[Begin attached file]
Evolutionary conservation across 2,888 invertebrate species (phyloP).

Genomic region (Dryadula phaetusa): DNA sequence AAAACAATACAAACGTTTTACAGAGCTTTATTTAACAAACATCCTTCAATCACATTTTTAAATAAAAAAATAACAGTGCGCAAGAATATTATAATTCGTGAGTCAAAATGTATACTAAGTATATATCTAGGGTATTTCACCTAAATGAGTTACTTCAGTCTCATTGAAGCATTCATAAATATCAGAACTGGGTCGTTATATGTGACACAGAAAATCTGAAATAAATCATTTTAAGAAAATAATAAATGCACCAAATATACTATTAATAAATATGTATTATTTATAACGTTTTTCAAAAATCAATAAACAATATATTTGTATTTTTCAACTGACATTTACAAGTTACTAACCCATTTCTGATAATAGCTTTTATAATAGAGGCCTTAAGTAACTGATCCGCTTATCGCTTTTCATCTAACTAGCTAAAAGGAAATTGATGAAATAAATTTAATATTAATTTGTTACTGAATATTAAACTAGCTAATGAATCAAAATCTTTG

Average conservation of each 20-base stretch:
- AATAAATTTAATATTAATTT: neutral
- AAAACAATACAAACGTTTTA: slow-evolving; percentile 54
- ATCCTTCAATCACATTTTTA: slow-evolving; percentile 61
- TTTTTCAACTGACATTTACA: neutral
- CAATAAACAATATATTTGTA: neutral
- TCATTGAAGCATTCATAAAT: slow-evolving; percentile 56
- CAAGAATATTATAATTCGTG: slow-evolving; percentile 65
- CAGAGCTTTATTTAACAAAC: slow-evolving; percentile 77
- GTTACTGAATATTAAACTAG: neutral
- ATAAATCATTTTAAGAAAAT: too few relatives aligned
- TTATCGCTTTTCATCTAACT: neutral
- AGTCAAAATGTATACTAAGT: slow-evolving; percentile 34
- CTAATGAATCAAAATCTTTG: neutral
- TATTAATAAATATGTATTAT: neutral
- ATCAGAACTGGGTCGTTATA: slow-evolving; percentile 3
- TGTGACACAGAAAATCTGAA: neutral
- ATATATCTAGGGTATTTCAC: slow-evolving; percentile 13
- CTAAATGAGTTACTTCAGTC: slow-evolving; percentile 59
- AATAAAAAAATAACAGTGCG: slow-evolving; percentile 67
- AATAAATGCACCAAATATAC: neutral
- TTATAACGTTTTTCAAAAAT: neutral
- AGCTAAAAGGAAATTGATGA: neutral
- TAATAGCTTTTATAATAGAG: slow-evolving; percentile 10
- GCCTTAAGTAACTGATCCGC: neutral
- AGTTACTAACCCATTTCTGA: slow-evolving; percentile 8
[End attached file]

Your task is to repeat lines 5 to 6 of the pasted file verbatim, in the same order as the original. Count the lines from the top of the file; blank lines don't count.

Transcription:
- AAAACAATACAAACGTTTTA: slow-evolving; percentile 54
- ATCCTTCAATCACATTTTTA: slow-evolving; percentile 61